"Paradoxically, outdoor workers have a decreased risk of melanoma compared with indoor workers, suggesting that chronic sunlight exposure can have a protective effect."

So if UVA and UVB do not cause melanoma, why use sunscreen?

Skin cancer rates are increasing and the so-called experts are STILL blaming the sun for a problem manufactured right here on earth.

If the sun was REALLY causing skin cancer, and if sunscreen prevented it, we’d be cancer-free by now. We’re already spending less time outside than ever, and wasting billions of dollars a year on needless, dangerous creams and lotions.

Comprehensive scientific reviews indicate that 83% of 785 sunscreen products contain ingredients with significant safety concerns. Only 17% of the products on the market block both UVA and UVB radiation which is the intended purpose by manufacturers of sunscreen, so what's the point? The assessment by the Environmental Working Group's Skin Deep database was based on a review of nearly 400 scientific studies, industry models of sunscreen efficacy, and toxicity and regulatory information housed in nearly 60 government, academic, and industry databases.

At least 50% of products on the market bear claims that are considered "unacceptable" or misleading under sunscreen safety standards. An analysis of marketing claims on hundreds of sunscreen bottles shows that false and misleading marketing claims are common. They give consumers a false sense of security (based on myths) with claims like "all day protection," "mild as water," and "blocks all harmful rays" which are completely untrue, yet are found on bottles. Consumers might assume that, because researchers have implicated ultraviolet light in skin cancer development, sunscreen automatically thwarts skin cancer. They play on this consumer bandwagon of fear and hope on an issue shouldn't even be an issue...blocking the sun!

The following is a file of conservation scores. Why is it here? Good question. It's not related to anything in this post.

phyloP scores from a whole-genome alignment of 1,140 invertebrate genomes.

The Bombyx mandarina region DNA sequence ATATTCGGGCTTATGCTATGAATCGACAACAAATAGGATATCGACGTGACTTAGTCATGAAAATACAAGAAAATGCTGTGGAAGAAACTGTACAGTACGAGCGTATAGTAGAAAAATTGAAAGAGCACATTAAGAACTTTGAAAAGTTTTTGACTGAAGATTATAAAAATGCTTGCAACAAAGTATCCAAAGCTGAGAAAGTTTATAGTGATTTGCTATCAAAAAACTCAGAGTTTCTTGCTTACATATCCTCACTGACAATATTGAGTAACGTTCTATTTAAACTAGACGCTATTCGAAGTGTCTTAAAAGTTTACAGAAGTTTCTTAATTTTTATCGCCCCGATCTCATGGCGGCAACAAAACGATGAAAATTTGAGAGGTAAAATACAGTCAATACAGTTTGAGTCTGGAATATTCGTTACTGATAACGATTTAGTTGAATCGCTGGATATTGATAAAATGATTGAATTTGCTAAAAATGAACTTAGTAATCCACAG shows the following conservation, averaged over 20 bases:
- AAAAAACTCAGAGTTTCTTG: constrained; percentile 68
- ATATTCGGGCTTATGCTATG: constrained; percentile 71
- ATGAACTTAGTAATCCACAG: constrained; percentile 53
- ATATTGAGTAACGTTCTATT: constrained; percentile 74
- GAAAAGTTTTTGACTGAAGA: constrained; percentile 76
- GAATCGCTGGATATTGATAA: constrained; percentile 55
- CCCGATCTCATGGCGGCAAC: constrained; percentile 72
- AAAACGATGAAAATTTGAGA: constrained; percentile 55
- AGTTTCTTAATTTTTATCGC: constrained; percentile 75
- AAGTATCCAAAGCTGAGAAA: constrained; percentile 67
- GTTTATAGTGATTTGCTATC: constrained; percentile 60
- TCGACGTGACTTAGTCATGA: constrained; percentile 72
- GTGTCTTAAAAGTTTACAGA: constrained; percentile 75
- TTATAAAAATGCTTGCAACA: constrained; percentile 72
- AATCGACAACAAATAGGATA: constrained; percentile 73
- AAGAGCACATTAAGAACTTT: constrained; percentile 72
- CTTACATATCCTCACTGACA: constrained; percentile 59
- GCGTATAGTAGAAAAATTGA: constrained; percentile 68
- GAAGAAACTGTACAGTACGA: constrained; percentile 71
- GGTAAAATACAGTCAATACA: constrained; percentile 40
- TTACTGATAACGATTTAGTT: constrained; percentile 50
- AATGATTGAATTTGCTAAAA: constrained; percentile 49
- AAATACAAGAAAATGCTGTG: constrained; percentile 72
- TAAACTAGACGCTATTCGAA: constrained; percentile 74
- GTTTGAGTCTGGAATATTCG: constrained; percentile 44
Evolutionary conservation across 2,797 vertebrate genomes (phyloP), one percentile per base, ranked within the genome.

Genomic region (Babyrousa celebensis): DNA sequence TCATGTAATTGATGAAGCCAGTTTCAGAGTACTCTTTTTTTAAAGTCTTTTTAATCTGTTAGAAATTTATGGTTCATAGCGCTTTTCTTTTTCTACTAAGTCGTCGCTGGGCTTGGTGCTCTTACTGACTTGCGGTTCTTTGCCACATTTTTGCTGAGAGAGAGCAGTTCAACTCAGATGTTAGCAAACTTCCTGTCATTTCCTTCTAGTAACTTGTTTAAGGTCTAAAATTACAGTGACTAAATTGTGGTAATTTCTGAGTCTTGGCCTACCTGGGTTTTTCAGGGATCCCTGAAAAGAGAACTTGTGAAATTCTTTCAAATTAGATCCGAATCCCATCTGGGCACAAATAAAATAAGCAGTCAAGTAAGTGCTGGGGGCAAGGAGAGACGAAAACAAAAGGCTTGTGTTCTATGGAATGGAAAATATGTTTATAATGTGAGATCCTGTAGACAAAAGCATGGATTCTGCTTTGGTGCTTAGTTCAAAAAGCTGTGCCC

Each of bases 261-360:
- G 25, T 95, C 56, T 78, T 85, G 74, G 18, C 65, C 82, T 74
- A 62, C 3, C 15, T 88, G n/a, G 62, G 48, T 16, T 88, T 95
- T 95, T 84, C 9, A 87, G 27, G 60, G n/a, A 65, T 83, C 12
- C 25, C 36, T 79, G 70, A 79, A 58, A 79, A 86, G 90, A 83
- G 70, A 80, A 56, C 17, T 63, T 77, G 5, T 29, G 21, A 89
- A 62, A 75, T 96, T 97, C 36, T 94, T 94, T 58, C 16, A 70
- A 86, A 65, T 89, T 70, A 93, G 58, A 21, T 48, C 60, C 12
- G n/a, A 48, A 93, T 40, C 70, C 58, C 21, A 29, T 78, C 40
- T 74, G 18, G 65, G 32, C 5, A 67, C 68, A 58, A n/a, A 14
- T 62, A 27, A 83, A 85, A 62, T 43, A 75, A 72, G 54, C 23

Almost half of the 500 most popular sunscreen products may actually increase the speed at which malignant cells develop and spread skin cancer because they contain vitamin A or its derivatives retinol and retinyl palmitate which accelerate tumor growth.

Scientists have reported that particle size affects the toxicity of zinc oxide, a material widely used in sunscreens. Particles smaller than 100 nanometers are slightly more toxic to colon cells than conventional zinc oxide. Solid zinc oxide was more toxic than equivalent amounts of soluble zinc, and direct particle to cell contact was required to cause cell death. Their study is in ACS' Chemical Research in Toxicology, a monthly journal.

Another common and toxic ingredient in sunscreens is titanium dioxide. New research published in ACS' journal, Environmental Science & Technology found that Children may be receiving the highest exposure to nanoparticles of titanium dioxide. The geometry of titanium dioxide (TiO2) based nanofilaments appears to play a crucial role in cytotoxicity having a strong dose-dependent effect on cell proliferation and cell death.

Make Your Own Suncreen

Most of the commercialized versions are filled with toxic additives and preservatives. Even children's sunscreens contain many dangerous chemicals. Here is an excellent recipe for a non-toxic sunscreen that contains natural ingredients and will keep your skin healthy and glowing while protecting you from the sun just long enough so you won't burn with moderate sun exposure.

New York Times Best selling author, Sophie Uliano of Gorgeously Green and her new book DO IT GORGEOUSLY, shows you how to make your own non toxic sunscreen in less than 4 minutes.


NOTE: Please omit zinc oxide from the recipe to make a truly natural and toxic free version of this sunscreen, especially during preparation. Zinc oxide can affect the lungs and reproductive system if inhaled. Replace the zinc oxide with 1 tablespoon of avocado oil which helps increase the sun protection factor (SPF).

Recipe: (SPF 6-8)
2 tablespoon Virgin Coconut Oil
1 tablespoon Shea Butter
1 tablespoon Avocado Oil
1/2 teaspoon Sesame Oil
1/2 teaspoon Aloe Vera Gel

Keep in mind that this recipe will not allow you to stay in the sun for hours without burning, even if you have darker skin. If you have pale skin and are prone to burning in very short periods, this recipe will only modestly protect you when UV rays are at their highest strength. Intermittent periods spent in the shade are highly recommended to balance the UV dose you receive.

For those that tan well, this lotion will give you an excellent color and glow if used daily while spending a minimum of 30 minutes in the sun.

Although it not waterproof, it is water resistant if applied thoroughly and spread evenly. In direct sunlight, you must reapply a thin layer of the lotion every half hour for optimal results.

Spread the word: Please promote the use of non-toxic sunscreens.

Sources:
ewg.org
preventdisease.com
mercola.com
jhu.edu
sciencedaily.com
ucsd.edu

Marco Torres is a research specialist, writer and consumer advocate for healthy lifestyles. He holds degrees in Public Health and Environmental Science and is a professional speaker on topics such as disease prevention, environmental toxins and health policy.